Thursday 16 November 4pm – 6.15pm GMT
4pm GMT: Opening ceremony: Jim Dixon & Lorna-Jane Richardson
4.15pm GMT: Jaime Almansa-Sánchez “Challenge Accepted: Answers for all in 8 slides”
Abstract: Some say I’m daring… That’s why I will answer the eight questions of this year’s call in eight sentences and eight slides. Basically all of them are about what we understand as archaeology, so this will be the starting point of my presentation, trying to offer some light to a debate that is taking too long. In sum, paraphrasing Marx: Archaeologists debate a lot about what archaeology can be; now is time do it.
4.45pm GMT: Ulla Rajala “Yes we can!”
Abstract: In this Twitter presentation, I will argue that the modern self-critical, ethical and forward looking archaeology has developed into a potential force for good. New research methods have enabled archaeologists answer many questions that were not possible even a decade ago and critical theoretical viewpoints allow assessing and reassessing issues from past to present. In order to make my point, I will give a series of examples from the work different archaeologists do and have done that allows us to forget the days when archaeology could be considered as an interesting hobby without much value in the real world. The examples range from finding proofs for ecological damage caused by the humans to tracking illicit antiquities and tackling with dark heritage. If they do not laud their own work themselves, I will!
5.15pm GMT: Brian Kerr & Hugh Corley “Health and Safety, Bullying and Harassment Inductions for Archaeological Field Staff”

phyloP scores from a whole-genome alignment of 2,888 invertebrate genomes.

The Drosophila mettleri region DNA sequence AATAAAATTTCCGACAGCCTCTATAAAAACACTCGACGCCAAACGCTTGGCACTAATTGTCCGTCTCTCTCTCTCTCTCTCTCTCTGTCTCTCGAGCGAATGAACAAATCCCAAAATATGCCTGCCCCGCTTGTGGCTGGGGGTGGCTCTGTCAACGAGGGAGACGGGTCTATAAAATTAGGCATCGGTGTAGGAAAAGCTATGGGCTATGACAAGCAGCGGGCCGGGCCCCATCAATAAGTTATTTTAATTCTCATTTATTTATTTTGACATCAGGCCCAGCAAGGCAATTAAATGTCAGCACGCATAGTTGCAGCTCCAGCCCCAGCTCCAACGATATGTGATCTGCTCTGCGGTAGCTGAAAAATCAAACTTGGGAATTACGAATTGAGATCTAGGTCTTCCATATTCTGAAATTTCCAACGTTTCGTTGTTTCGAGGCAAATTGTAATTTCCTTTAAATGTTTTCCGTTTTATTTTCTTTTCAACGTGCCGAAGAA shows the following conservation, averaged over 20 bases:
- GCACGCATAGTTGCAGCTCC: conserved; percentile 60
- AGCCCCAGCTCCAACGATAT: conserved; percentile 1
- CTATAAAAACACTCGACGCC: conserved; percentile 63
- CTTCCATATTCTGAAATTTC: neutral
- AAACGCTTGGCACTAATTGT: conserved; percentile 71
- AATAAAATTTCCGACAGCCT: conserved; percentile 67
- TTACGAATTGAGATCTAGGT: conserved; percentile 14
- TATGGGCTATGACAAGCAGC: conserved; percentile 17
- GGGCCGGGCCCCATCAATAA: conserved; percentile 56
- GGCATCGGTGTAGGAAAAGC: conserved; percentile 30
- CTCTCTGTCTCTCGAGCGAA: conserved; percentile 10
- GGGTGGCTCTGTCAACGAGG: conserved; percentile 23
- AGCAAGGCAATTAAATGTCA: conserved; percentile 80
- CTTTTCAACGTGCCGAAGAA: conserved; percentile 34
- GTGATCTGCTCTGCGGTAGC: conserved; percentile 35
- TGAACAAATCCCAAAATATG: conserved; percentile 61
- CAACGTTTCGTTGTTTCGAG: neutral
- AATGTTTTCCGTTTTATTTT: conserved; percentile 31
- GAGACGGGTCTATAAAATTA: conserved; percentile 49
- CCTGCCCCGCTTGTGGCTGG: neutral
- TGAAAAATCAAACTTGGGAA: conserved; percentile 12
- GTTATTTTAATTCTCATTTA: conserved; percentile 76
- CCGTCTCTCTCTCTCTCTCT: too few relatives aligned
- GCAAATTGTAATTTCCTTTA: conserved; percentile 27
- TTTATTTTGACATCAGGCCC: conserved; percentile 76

Abstract: A recent report by Nelson, Rutherford, Hinde and Clancy http://rdcu.be/wUOx/ highlights the importance of setting clear guidance on appropriate professional behaviour and rules on field projects. For years we have started every field project with a Health and Safety induction. Following problems on some projects with bullying, we extended this induction process with a bullying and harassment briefing. This runs through a range of behaviours that are unacceptable in the workplace, makes it clear that it is our responsibility as employers to resolve any issues that arise, and to set out the options for reporting any problems, through management, HR, colleagues and the Union. The harassment section has expanded substantially, partly in response to discussions triggered by the briefings, and also in the aftermath of the ‘Glass Ceilings’ session at CIfA conference 2015, which led to the establishment of an Equality and Diversity Special Interest Group, and the advent of @EveryDigSexism, which created a vehicle for the sharing of experiences. We cannot be the only employer doing this in UK archaeology, and it would be good to share experiences so that we can improve what we do.
5.45pm GMT: Raksha Dave “Liberte, egalite, archaeology: is archaeology equitable?”
Abstract: Is archaeology a representative profession? This paper aims to stimulate debate surrounding the overarching themes of the conference by exploring juxtaposing factions within the sector. By highlighting the paradigms and paradoxes archaeologists generally face, have we managed to address fundamental core issues – do we really practice in an equitable space?
6pm onwards: Discussions close at 6.15 pm when a wine/soft drinks reception will take place in the hashtag #PATC until c.8pm GMT. Please come along if you can, BYO beverage of choice, introduce yourself, lurk or do whatever you feel most comfortable with in public space. Jim and Lorna will be on hand for further discussion and technical support if necessary.